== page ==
S h a r e
Government doubles funding for on-street charging
The Government plans to double the funding for residential, on-street charging for electric vehicles to £10 million next year, which could add another 3,600 charge points across the country.
The extra cash is to make charging at home and overnight easier for those without an off-street parking space and to charge up the EV revolution, Transport Secretary Grant Shapps said.
The new funding would ensure that postcode plays no part in how easy it is to use an electric car, the Government said.
At the same time, the Department for Transport (DfT) is looking at how to make information about all public charge points, including location and power ratings, readily available in a standard format for the first time.
The Government set up the National Chargepoint Register nine years ago, to provide an open-source of data for all publicly funded charge points, but now aims to ensure information on all public charge points is released, helping cut waiting times by showing which charge points are currently being used.
The DfT will look at how real-time information can be published, showing whether charge points are in working order, which could then be incorporated into sat navs and route mapping apps.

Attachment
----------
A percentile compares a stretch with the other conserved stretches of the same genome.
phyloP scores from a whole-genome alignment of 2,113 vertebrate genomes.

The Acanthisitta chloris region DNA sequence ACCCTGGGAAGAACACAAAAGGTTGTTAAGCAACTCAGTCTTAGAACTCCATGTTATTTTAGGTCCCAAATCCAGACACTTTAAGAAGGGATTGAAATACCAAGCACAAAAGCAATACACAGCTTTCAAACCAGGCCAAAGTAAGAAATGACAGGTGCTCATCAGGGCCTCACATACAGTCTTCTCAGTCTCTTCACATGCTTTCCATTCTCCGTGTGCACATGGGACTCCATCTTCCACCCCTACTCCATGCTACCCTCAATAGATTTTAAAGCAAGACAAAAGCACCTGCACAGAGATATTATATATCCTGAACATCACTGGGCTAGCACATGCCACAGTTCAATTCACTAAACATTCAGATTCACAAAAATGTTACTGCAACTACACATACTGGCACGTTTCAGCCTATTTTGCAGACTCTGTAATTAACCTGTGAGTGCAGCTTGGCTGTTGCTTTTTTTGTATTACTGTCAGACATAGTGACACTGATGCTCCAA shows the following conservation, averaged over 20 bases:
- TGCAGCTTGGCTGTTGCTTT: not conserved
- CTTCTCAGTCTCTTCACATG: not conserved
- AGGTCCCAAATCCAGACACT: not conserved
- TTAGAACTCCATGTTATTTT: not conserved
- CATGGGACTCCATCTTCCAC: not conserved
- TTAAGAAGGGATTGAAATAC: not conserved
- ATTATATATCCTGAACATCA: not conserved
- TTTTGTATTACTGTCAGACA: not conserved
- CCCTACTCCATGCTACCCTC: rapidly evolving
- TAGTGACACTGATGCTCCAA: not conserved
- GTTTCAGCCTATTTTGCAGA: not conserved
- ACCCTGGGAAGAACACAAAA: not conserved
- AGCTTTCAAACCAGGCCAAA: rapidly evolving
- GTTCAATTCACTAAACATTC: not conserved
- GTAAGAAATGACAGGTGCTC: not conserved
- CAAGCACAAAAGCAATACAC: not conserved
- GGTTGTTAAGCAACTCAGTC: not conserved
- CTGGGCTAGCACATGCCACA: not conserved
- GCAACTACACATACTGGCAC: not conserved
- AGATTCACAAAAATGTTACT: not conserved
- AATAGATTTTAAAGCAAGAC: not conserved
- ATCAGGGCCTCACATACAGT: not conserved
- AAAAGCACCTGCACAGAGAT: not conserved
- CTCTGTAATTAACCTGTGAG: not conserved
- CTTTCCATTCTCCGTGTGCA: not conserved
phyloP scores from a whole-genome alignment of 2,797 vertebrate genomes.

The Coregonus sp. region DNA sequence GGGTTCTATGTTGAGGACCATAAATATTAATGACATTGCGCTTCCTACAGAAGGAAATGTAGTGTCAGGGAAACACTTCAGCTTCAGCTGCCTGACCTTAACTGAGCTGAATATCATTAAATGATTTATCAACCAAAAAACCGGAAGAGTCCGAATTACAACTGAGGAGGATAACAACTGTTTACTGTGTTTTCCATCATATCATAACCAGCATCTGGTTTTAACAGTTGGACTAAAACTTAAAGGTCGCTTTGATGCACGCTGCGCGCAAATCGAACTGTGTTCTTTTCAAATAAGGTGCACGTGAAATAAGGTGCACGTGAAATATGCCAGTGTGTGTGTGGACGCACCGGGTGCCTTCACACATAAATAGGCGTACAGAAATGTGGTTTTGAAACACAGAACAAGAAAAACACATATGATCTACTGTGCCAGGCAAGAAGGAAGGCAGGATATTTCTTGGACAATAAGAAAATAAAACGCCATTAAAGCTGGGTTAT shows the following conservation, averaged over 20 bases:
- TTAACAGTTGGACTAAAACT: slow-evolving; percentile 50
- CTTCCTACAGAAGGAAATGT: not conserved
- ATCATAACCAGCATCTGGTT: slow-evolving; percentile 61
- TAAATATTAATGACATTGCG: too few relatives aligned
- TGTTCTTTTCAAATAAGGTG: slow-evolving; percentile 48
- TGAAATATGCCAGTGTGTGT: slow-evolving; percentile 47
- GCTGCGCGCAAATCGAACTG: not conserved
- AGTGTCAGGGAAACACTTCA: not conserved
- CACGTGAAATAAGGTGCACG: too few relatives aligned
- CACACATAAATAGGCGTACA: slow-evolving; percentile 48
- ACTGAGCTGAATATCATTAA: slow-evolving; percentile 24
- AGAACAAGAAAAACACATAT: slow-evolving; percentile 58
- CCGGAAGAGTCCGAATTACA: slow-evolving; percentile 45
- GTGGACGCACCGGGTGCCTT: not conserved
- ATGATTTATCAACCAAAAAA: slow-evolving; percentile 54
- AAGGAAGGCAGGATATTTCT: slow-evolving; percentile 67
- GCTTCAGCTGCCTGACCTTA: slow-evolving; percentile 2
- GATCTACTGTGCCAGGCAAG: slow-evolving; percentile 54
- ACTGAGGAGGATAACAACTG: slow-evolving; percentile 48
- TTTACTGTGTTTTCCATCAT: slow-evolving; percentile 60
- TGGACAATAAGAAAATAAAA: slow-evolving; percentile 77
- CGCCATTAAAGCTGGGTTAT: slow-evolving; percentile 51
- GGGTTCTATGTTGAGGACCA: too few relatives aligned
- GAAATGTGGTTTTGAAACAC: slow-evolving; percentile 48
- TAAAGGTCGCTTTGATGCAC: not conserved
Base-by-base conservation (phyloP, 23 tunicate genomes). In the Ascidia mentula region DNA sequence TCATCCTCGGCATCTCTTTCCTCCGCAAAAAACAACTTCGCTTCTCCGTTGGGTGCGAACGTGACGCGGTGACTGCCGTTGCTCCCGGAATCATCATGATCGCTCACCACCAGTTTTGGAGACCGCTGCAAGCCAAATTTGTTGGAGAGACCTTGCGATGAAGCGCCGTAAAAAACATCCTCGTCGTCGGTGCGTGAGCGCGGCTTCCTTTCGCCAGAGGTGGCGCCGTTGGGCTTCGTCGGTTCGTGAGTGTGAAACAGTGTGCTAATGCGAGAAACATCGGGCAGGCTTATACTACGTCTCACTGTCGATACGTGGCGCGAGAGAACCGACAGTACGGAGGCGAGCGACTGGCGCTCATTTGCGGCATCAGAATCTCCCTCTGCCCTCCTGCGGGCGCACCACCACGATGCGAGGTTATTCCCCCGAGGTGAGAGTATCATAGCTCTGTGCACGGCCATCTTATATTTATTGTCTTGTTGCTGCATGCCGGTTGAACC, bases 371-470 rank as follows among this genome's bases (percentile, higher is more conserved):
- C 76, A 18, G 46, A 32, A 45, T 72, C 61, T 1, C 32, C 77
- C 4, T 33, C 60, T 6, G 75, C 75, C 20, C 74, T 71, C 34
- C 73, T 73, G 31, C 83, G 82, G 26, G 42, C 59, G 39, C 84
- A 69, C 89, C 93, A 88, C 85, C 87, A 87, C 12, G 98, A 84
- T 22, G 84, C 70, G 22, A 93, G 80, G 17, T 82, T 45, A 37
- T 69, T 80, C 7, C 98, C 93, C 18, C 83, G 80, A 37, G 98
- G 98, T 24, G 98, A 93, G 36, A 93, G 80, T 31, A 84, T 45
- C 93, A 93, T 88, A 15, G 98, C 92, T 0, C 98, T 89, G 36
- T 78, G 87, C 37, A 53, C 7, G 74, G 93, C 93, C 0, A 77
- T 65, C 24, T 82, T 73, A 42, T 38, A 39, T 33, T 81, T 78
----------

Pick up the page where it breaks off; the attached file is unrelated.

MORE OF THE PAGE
Simplicity and convenience is crucial
Shapps said that making sure charging an EV was a convenient and simple process was crucial to meeting the Government’s ambitions of phasing out petrol and diesel cars.
He explained: “We want to make electric cars the new normal, and ensuring drivers have convenient places to charge is key to that.
“By doubling funding for charge points on streets where people live and opening up data we are helping drivers easily locate and use affordable, reliable charge points whether at home or on the road.”
Government and industry have already supported the installation of more than 17,000 devices, providing 24,000-plus publicly available charge points, of which some 2,400 are rapid charge points.
UK charging infrastructure among the best
The UK now has one of the largest charging networks in Europe with more locations where you can charge your car than there are petrol stations.
Future of transport minister George Freeman said: “The new Government is accelerating UK leadership in digitalisation and decarbonisation through our future of transport strategy.
“Supporting the smart use of open data for new apps to help passengers and drivers plan journeys, and to reduce congestion and pollution, is key.
“Comprehensive charge point data is crucial for mapping charging hotspots and notspots for consumers, to help to drive forward the electric vehicle revolution.
“We urge local councils to make use of the funding available to ensure their residents feel the benefits of cleaner transport.”
The Government has already challenged the industry to provide debit and credit card payment at all newly installed rapid charge points and develop a roaming solution across the charging network, allowing EV drivers to use any public charge point through a single app or payment method.
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